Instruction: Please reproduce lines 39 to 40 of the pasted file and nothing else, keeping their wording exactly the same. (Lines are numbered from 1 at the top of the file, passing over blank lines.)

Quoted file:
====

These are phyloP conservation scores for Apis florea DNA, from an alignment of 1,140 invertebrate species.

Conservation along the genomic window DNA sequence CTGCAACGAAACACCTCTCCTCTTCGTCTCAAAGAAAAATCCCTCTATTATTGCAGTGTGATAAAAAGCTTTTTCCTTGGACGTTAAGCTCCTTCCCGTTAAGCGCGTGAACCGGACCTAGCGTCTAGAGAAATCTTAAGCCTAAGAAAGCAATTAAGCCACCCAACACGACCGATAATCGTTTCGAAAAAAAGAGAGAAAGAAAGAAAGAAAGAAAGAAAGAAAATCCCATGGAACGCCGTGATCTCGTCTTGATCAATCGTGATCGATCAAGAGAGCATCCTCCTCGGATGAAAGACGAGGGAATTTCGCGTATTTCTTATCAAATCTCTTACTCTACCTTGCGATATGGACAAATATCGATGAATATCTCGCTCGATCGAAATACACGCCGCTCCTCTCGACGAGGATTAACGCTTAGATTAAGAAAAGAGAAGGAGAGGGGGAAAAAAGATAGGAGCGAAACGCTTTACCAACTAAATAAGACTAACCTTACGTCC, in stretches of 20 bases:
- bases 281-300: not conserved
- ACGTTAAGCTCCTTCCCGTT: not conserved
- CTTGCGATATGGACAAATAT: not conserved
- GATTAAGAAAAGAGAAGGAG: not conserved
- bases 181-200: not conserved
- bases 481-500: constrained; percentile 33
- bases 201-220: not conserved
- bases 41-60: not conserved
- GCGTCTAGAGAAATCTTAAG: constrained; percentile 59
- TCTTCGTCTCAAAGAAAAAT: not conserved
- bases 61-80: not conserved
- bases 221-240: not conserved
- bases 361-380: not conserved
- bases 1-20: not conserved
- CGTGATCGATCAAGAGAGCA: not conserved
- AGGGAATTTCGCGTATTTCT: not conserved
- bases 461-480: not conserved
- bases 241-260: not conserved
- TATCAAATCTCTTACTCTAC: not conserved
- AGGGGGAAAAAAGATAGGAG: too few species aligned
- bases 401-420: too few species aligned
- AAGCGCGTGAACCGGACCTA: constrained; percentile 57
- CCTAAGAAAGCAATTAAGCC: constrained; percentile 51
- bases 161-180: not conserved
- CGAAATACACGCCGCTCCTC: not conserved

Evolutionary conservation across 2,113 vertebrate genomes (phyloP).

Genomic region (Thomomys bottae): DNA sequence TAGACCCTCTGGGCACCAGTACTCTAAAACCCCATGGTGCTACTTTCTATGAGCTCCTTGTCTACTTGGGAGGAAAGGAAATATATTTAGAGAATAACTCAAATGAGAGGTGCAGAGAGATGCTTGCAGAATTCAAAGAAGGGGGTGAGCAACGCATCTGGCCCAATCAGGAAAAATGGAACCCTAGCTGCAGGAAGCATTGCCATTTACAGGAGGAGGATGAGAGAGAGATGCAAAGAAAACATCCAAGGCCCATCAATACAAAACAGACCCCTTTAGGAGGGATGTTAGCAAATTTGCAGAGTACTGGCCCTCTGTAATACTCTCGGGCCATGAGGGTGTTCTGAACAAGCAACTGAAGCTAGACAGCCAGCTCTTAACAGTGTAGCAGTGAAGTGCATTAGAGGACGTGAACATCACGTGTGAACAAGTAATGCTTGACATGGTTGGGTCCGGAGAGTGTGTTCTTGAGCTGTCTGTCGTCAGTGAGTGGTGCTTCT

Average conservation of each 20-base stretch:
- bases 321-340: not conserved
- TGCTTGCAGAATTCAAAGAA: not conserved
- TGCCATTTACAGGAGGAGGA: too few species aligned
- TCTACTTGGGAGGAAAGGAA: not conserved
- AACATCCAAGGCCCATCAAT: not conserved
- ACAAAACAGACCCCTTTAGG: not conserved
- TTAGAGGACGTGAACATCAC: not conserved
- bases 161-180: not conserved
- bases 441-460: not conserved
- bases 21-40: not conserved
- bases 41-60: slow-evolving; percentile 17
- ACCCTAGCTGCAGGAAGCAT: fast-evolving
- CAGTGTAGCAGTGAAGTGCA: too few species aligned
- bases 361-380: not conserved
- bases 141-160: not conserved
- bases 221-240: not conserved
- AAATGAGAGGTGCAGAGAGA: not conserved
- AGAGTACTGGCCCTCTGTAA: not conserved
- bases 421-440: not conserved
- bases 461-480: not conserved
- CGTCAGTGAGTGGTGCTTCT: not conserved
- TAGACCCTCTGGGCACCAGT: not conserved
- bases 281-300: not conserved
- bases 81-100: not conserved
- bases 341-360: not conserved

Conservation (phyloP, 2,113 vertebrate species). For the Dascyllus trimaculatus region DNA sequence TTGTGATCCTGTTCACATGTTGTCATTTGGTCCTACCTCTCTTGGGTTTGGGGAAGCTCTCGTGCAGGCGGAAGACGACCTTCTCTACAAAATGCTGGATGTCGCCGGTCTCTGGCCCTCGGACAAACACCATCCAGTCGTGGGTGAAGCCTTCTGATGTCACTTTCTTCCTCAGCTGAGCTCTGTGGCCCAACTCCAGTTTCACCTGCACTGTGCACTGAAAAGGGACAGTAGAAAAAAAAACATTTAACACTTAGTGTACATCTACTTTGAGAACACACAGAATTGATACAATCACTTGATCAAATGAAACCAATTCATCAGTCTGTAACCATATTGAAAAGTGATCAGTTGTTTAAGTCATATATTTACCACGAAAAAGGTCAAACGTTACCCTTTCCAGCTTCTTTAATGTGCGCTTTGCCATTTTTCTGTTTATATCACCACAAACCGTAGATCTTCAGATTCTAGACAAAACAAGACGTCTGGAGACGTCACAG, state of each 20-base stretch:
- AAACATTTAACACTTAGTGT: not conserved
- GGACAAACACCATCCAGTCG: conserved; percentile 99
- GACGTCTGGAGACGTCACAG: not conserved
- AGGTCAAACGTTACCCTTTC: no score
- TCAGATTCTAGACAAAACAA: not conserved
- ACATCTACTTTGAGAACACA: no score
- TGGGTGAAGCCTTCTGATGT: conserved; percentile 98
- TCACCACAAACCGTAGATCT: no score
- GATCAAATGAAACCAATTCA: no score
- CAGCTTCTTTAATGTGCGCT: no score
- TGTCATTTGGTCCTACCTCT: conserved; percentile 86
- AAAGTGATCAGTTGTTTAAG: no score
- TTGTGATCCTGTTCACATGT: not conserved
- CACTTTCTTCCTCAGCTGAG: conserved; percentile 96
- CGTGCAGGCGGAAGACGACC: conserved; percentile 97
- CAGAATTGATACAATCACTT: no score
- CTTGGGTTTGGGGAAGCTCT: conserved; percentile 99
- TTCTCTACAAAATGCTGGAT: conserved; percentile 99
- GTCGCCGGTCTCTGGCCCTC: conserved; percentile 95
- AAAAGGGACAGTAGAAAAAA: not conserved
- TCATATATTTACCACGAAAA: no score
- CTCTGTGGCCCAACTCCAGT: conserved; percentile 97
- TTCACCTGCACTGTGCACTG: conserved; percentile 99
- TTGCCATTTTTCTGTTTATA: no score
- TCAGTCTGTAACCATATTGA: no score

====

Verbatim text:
- bases 441-460: not conserved
- bases 21-40: not conserved